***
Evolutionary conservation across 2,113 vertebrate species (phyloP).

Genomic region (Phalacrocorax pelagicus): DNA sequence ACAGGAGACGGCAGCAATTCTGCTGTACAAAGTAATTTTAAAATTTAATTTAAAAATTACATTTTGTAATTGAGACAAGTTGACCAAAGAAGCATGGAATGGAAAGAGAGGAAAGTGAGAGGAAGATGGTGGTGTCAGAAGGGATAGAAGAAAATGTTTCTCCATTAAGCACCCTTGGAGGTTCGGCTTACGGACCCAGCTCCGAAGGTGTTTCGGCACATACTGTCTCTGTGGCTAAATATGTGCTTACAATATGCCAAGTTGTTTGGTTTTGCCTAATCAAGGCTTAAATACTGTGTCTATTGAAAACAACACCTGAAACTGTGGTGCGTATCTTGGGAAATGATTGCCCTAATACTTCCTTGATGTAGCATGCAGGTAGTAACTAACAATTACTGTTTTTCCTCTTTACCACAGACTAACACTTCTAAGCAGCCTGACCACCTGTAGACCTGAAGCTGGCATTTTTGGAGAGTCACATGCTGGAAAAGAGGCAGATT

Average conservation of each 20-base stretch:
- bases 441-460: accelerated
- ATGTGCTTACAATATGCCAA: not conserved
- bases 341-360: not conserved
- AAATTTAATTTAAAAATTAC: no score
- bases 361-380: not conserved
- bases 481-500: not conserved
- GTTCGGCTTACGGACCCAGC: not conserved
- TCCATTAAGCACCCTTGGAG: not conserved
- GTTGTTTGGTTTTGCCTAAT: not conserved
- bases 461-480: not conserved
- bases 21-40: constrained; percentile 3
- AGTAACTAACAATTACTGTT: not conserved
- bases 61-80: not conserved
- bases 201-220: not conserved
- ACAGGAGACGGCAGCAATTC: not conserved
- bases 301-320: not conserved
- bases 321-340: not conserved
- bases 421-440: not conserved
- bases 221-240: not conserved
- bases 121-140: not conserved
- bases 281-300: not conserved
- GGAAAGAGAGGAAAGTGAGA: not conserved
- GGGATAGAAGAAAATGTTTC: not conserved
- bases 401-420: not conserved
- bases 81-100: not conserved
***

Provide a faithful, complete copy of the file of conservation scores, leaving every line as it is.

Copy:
Evolutionary conservation across 2,113 vertebrate species (phyloP).

Genomic region (Phalacrocorax pelagicus): DNA sequence ACAGGAGACGGCAGCAATTCTGCTGTACAAAGTAATTTTAAAATTTAATTTAAAAATTACATTTTGTAATTGAGACAAGTTGACCAAAGAAGCATGGAATGGAAAGAGAGGAAAGTGAGAGGAAGATGGTGGTGTCAGAAGGGATAGAAGAAAATGTTTCTCCATTAAGCACCCTTGGAGGTTCGGCTTACGGACCCAGCTCCGAAGGTGTTTCGGCACATACTGTCTCTGTGGCTAAATATGTGCTTACAATATGCCAAGTTGTTTGGTTTTGCCTAATCAAGGCTTAAATACTGTGTCTATTGAAAACAACACCTGAAACTGTGGTGCGTATCTTGGGAAATGATTGCCCTAATACTTCCTTGATGTAGCATGCAGGTAGTAACTAACAATTACTGTTTTTCCTCTTTACCACAGACTAACACTTCTAAGCAGCCTGACCACCTGTAGACCTGAAGCTGGCATTTTTGGAGAGTCACATGCTGGAAAAGAGGCAGATT

Average conservation of each 20-base stretch:
- bases 441-460: accelerated
- ATGTGCTTACAATATGCCAA: not conserved
- bases 341-360: not conserved
- AAATTTAATTTAAAAATTAC: no score
- bases 361-380: not conserved
- bases 481-500: not conserved
- GTTCGGCTTACGGACCCAGC: not conserved
- TCCATTAAGCACCCTTGGAG: not conserved
- GTTGTTTGGTTTTGCCTAAT: not conserved
- bases 461-480: not conserved
- bases 21-40: constrained; percentile 3
- AGTAACTAACAATTACTGTT: not conserved
- bases 61-80: not conserved
- bases 201-220: not conserved
- ACAGGAGACGGCAGCAATTC: not conserved
- bases 301-320: not conserved
- bases 321-340: not conserved
- bases 421-440: not conserved
- bases 221-240: not conserved
- bases 121-140: not conserved
- bases 281-300: not conserved
- GGAAAGAGAGGAAAGTGAGA: not conserved
- GGGATAGAAGAAAATGTTTC: not conserved
- bases 401-420: not conserved
- bases 81-100: not conserved